July 25, 2010

CALIFORNIA DISCOVERY-DISCOVERY OF CONFIDENTIAL INFORMANT NOT REQUIRED

disclosure of A confidential informant is not mandatory even when THE informant was percipient witness. This is outrageous. But according to this Court of Appeal, the court had duty to hold in camera hearing to determine if the confidential information can given exculpatory evidence. "[T]he balance between the public interest in protecting the flow of information to law enforcement officers and Davis's right to prepare his defense is struck by having an in camera hearing prior to any disclosure."

Really? So, rather than the 6th Amendment to confront the acusers, we have an "in camera" review where the judge says what? "Dear CI, now you would never 1) lie; 2) color the facts, or; 3) cover up for your friemds, would you?" CI: "Why, no, your honor. Never!".

It is well known that only through thorough cross examination does the truth come out. This case guts the truth-extracting process.

Davis v. Superior Court (B216345, Second Dist., 7/22/10) Cal.App.4th


July 23, 2010

CALIFORNIA CRIMINAL DEFENSE: DEFENDANTS HAVE THE RIGHT TO PRE-PRELIMINARY HEARING PITCHESS DISCOVERY

WE DO GET PITCHESS DISCOVERY PRIOR TO THE PRELIMINARY HEARING

This is the case on whether sefense attorney can get Pitchess discovery (11 CAL.3d 531) prior to the preliminary hearing; and whether defense attorneys can get ANY discovery prior to the prelim.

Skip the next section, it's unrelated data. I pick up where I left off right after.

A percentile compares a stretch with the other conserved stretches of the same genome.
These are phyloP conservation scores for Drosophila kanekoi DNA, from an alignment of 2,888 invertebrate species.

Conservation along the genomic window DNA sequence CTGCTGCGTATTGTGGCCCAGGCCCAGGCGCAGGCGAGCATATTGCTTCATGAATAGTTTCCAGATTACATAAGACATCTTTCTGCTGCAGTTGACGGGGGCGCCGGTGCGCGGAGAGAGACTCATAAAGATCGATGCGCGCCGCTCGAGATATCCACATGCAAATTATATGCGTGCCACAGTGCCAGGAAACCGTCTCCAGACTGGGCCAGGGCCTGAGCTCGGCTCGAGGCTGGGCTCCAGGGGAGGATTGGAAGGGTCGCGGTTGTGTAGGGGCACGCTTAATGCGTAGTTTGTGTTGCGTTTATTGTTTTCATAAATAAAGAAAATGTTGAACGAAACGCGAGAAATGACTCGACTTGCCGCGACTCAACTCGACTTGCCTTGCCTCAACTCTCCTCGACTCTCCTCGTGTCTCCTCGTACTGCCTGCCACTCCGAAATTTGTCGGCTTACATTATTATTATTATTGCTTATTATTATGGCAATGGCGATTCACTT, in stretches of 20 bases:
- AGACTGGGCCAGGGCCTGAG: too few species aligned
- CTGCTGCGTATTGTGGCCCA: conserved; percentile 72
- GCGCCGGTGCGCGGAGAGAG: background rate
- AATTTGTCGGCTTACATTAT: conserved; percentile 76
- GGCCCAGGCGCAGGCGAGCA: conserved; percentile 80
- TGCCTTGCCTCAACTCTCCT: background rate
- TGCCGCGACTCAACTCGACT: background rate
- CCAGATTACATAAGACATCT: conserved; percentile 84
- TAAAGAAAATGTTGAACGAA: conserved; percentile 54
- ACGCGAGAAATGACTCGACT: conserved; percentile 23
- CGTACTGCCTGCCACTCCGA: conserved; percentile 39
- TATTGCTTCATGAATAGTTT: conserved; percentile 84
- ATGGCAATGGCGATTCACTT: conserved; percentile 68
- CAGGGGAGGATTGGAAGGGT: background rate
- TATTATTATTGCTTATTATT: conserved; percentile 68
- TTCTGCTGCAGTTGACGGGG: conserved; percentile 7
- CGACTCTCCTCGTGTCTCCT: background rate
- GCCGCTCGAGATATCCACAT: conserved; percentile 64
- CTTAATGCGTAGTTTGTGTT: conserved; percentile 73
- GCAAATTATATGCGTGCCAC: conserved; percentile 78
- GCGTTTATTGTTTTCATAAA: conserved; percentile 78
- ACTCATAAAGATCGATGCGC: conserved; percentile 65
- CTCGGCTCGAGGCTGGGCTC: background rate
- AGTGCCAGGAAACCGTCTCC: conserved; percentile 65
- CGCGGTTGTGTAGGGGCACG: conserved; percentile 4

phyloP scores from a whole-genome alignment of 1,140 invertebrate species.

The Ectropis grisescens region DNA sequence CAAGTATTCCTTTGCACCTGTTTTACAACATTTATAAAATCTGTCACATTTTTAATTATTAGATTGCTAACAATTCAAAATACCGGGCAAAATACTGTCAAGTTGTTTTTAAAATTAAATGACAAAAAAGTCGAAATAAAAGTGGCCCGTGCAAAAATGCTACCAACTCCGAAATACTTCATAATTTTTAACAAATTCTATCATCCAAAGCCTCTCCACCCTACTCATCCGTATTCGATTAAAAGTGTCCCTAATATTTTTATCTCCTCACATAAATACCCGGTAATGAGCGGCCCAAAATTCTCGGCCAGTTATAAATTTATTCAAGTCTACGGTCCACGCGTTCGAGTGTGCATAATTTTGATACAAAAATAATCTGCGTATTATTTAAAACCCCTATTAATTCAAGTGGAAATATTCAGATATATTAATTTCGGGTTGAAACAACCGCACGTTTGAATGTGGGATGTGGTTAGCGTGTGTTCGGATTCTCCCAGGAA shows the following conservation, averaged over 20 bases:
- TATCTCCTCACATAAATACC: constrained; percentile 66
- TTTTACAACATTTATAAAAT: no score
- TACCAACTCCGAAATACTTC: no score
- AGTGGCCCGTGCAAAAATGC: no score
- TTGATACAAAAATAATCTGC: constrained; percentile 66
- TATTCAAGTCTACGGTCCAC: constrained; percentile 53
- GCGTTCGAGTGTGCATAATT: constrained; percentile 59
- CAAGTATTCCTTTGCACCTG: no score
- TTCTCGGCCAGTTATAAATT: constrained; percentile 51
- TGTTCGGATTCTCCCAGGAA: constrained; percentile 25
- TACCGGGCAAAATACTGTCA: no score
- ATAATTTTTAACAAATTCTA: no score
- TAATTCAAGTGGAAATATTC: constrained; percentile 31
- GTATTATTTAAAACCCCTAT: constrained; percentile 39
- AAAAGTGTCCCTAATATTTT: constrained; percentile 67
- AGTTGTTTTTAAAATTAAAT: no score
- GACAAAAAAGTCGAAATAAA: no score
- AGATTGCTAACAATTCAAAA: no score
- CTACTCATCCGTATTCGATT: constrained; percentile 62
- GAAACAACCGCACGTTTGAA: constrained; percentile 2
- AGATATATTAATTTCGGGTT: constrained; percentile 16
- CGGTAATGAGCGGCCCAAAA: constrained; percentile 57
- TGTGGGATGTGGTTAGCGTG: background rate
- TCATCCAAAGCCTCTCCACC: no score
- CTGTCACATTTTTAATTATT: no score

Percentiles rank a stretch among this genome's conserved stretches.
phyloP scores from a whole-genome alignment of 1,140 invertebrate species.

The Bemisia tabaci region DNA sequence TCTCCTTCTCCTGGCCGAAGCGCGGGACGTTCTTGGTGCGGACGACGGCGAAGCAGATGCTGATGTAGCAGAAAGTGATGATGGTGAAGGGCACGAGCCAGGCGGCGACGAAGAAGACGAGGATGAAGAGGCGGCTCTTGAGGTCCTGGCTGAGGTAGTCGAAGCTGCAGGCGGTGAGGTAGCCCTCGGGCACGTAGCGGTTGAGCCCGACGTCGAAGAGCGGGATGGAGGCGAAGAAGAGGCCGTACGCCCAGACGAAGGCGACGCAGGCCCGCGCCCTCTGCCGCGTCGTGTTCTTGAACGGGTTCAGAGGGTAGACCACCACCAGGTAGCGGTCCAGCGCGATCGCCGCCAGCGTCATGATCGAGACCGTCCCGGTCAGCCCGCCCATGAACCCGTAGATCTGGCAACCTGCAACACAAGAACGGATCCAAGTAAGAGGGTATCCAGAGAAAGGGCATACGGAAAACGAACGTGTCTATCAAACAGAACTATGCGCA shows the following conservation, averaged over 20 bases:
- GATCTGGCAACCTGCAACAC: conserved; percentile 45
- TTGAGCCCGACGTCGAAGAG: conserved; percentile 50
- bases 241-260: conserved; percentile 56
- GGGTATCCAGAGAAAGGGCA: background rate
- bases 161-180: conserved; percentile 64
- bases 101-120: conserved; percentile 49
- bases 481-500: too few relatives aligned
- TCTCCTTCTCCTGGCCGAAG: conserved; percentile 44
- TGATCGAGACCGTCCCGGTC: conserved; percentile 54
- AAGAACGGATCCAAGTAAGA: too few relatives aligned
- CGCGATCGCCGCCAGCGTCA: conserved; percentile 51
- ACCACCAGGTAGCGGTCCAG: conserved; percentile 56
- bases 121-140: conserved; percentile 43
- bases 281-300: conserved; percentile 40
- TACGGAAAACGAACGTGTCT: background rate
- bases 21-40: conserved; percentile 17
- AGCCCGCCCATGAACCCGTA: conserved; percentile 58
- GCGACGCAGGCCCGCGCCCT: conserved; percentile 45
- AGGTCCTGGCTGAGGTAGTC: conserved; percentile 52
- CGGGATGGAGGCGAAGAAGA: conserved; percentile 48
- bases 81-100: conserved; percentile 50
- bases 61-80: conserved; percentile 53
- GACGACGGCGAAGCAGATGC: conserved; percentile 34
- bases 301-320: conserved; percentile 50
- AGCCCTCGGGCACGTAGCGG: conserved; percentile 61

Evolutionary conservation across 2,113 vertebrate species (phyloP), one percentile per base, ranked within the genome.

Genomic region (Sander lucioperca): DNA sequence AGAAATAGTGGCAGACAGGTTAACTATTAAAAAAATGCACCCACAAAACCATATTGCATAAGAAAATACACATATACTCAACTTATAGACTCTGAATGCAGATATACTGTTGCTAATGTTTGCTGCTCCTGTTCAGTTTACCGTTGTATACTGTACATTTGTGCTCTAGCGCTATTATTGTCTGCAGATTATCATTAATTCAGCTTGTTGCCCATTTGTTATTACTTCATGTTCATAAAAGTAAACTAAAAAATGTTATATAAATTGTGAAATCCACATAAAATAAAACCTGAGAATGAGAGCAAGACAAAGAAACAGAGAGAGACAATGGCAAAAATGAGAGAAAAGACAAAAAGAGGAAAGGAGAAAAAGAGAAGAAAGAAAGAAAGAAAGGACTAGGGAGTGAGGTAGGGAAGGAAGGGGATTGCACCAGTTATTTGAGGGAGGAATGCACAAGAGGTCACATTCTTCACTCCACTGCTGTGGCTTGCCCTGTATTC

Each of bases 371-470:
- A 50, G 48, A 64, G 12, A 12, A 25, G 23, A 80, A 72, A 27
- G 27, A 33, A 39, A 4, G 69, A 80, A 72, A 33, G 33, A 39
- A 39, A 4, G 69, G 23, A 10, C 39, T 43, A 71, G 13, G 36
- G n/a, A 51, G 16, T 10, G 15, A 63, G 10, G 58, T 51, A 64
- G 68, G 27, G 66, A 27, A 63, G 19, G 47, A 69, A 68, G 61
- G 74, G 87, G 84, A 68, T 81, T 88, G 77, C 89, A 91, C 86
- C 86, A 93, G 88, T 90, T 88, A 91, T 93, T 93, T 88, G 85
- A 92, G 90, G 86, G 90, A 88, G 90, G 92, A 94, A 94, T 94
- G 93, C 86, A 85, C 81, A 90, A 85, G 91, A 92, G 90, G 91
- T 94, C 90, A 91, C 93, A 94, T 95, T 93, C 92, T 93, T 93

The California Supreme Courtsay that Pitchess discovery wouldn't have made any difference here, so they uphold the denial in this case. But they expressly say that Pitchess discovery is available prior to the prelim. Their point is that there's no express legislative ban on Pitchess discovery prior to the prelim. The only express ban regarding discovery at prelim is found in PC 866, which only bans USING the prelim itself for discovery.

The reasoning here supports us getting ALL discovery pre-prelim, since nothing expressly bars it.

The court notes that nothing changes the previous practice of pre-prelim Pitchess Besides the fact that Galindo himself lost here, the only bad thing is that we don't have a right to continuances to pursue Pitchess discovery. But if we make a sufficient showing for the need for Pitchess at the prelim stage, the magistrate MUST grant the Pitchess motion, and CAN grant a continuance. Even if the magistrate is going to deny the continuance, we are still entitled to the discovery, so we can at least speed up investigating a case by making a pre-prelim Pitchess motion.

Galindo v. Superior Court; 2010 DJ DAR 11347; DJ, 7/23/10; Cal. Supremes


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July 12, 2010

CALIFORNIA CIVIL RIGHTS ATTORNEY - JUDGE SAYS: ORANGE COUNTY SHERIFF DEPUTIES MAY HAVE USED EXCESSIVE FORCE

by Teri Sforza, Register staff writer

Perhaps the question is not if the county will settle this lawsuit, but when, and for how much…?

It’s not going well when a federal judge writes, “a reasonable jury could conclude that the defendant officers used excessive force against Ms. White …. Ms. White was not under suspicion of having committed any crime. Nor were the officers present to investigate Ms. White. Indeed, the officers were standing on Ms. White’s property without having obtained a warrant ….”

OUCH

We told you recently about the case involving an Old English sheep dog, a woman named Toy (who suffered a nasty black eye), and an Orange County Sheriff’s deputy who was arrested for DUI after two crashes within a half-hour.